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October 18th, 2011:

New Additions: Family History Research

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New additions to the collections of the Government and Heritage Library:

Census Substitutes and State Census Records: an annotated bibliography of published name lists for all 50 U.S. states and state censuses for 37 states, v. 1, Eastern States, by William Dollarhide.

The author identifies census substitutes, which are name lists derived from tax lists, directories, military lists, land ownership maps, voter registrations and other compilations of names from state and local sources. Often taken between federal decennnial census years, these records frequently contain unique information.

Colonial Families of the Eastern Shore of Virginia, v. 4, by Frances Carey, Barry Miles and Moody Miles.

This work focuses on the ancestral families of William Taylor White (1837-1852) a resident of Accomack County, Virginia. In April, 2005, William’s sealed coffin was discovered by construction workers digging beneath a gas line in the Columbia Heights neighborhood of Washington, D.C. It was turned over to the Smithsonian Institute’s Museum of Natural Science.

District of Columbia Original Land Owners, 1791-1800, by Wesley Pippenger.

This extensive and thorough examination of Washington land ownership makes the Washington Embryo and the United States Senate Federal Land Documents accessible and user friendly. Also included are land records for Hamburgh and Carrollsburgh.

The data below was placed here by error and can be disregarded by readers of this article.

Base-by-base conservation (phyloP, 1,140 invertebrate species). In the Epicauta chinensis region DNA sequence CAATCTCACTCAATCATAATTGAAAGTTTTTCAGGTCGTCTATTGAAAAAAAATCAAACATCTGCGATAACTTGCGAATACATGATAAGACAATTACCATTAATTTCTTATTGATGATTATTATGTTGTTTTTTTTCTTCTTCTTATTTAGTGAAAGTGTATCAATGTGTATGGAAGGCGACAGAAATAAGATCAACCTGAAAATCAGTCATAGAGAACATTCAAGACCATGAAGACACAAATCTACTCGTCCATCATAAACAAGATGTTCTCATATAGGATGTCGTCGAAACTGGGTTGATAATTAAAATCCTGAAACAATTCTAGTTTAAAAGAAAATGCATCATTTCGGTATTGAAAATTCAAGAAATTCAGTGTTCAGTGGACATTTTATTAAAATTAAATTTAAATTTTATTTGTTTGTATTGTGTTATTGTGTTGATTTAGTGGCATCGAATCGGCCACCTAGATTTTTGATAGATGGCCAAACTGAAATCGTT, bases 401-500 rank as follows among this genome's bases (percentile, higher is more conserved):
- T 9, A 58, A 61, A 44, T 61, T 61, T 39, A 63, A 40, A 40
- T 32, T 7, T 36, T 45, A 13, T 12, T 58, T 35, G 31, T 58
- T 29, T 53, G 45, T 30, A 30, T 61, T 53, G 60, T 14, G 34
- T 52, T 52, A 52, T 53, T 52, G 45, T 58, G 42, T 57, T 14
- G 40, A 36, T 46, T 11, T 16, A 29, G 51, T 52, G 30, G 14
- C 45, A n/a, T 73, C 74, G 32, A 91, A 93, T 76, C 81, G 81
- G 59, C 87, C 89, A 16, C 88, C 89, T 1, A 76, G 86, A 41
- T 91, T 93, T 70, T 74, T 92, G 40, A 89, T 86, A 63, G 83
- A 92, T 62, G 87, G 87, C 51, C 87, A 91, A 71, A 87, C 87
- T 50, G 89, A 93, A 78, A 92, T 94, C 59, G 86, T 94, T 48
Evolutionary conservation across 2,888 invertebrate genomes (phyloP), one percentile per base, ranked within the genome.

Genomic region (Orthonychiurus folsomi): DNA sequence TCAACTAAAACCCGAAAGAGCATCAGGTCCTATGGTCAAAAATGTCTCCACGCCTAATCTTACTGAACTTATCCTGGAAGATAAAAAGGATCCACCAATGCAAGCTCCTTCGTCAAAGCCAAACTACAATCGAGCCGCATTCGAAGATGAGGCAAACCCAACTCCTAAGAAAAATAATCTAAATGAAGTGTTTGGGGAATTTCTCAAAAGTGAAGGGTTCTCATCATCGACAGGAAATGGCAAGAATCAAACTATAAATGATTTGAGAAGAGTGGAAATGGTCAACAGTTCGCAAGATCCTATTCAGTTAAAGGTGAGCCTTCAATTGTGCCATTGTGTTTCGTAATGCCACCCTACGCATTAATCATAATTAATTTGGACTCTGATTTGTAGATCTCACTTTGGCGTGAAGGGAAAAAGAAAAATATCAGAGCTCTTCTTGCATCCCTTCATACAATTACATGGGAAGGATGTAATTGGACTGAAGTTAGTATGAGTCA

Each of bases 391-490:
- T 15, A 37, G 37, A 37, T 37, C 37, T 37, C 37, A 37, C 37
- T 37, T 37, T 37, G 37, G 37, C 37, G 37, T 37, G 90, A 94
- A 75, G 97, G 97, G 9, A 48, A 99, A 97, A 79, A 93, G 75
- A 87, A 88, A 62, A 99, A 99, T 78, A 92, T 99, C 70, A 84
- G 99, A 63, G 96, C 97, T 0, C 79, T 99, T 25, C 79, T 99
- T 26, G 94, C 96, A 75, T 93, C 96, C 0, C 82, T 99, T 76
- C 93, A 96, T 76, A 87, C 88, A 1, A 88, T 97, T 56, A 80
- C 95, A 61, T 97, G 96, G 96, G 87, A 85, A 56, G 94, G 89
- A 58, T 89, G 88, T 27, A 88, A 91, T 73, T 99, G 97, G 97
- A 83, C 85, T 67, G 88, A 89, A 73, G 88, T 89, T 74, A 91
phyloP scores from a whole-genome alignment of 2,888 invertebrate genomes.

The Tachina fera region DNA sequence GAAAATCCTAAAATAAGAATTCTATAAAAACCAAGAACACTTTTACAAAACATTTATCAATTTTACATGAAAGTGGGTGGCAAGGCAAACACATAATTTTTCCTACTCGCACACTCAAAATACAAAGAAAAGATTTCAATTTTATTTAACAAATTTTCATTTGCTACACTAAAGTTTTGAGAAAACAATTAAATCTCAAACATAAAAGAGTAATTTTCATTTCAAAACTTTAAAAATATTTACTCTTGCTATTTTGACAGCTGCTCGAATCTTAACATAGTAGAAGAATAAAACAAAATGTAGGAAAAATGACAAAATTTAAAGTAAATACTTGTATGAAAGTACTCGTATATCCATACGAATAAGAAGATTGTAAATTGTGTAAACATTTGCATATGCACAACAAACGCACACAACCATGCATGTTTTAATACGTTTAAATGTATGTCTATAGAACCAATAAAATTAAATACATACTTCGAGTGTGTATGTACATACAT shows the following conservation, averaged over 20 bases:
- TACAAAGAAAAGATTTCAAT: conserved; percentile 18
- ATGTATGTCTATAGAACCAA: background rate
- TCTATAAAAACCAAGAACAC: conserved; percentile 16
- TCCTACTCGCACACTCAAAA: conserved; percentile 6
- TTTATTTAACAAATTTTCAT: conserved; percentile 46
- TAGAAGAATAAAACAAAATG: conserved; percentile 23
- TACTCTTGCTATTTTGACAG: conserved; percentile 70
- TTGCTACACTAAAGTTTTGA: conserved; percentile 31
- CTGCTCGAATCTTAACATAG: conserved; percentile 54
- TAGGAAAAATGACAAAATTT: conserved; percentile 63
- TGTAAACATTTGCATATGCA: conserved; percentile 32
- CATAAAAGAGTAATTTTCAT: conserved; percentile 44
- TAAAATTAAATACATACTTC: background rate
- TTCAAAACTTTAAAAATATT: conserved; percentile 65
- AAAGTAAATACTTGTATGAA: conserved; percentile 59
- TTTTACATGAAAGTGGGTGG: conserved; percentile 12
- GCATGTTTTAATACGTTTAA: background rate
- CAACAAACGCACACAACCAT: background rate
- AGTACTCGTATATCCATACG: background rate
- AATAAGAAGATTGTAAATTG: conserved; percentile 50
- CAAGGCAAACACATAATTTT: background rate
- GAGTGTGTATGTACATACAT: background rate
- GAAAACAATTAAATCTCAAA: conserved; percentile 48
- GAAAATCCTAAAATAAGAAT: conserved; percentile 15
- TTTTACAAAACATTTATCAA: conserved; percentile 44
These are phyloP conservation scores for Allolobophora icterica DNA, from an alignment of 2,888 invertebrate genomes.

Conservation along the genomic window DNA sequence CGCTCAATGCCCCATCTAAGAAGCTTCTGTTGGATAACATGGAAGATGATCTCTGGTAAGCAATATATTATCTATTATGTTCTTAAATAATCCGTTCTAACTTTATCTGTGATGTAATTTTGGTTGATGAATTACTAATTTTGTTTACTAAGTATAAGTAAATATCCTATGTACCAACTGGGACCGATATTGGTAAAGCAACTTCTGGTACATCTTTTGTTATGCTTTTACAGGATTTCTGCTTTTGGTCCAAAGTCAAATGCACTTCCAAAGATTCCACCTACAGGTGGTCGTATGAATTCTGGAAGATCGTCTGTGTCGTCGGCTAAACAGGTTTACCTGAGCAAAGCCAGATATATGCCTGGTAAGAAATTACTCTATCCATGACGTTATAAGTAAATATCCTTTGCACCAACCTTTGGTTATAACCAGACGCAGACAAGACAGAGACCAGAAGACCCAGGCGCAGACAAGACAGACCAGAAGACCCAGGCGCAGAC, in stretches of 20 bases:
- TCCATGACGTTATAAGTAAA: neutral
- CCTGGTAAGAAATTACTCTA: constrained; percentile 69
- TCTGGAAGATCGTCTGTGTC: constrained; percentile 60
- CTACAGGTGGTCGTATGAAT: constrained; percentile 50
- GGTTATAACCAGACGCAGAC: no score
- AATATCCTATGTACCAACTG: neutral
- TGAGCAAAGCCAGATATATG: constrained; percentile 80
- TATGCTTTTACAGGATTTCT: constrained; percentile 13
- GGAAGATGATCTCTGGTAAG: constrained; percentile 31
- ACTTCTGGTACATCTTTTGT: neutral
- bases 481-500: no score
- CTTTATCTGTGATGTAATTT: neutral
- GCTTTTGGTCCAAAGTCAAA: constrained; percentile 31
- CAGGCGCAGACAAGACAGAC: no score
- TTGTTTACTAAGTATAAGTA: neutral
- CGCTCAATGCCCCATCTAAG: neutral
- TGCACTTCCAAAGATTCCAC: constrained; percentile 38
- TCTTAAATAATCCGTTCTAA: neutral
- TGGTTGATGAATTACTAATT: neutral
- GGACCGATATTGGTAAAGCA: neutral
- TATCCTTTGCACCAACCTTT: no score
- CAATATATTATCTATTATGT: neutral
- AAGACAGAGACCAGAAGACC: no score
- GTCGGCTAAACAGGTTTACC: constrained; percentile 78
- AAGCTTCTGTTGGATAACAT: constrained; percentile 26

Free Blacks in Harford, Somerset and Talbot Counties, Maryland, 1832, by Mary Meyer.

In 1831, Maryland’s General Assembly enacted an order to affect the removal of free blacks to Liberia or other places. Section 9 of the law provided for a head count of all free blacks in each county by name, age and sex and identification of any willing to relocate. All of these censuses were lost except for Talbot and Harford counties; subsequently, Somerset county records were discovered by chance in a county deed book and all have been included in this book.

Runaways of Colonial New Jersey: Indentured Servants, Slaves, Deserters, and Prisoners, 1720-1781, by Richard Marrin.

Two thirds of all white,  and all black immigrants to the American colonies south of New England arrived under some type of servitude. This work presents condensed information about those who became runaways and were  reported in colonial newspapers. Nearly 1,500 New Jersey related ads over a period of 60 years are presented which mention the names of runaways, their masters, in many cases their places of origin, occupations, health histories, appearance, and even personalities.

These items will be available to researchers at the Government and Heritage Library or may be borrowed through an interlibrary loan request at your local public library. To view other new library acquisitions, click here.


Blue Ribbon Memories on WRAL- TV

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Blue Ribbon Memories was featured on WRAL’s 6:00 news on Monday, October 17th. In cased you missed it you can view it below or at the link here, .  Have you shared your own state fair memory yet?


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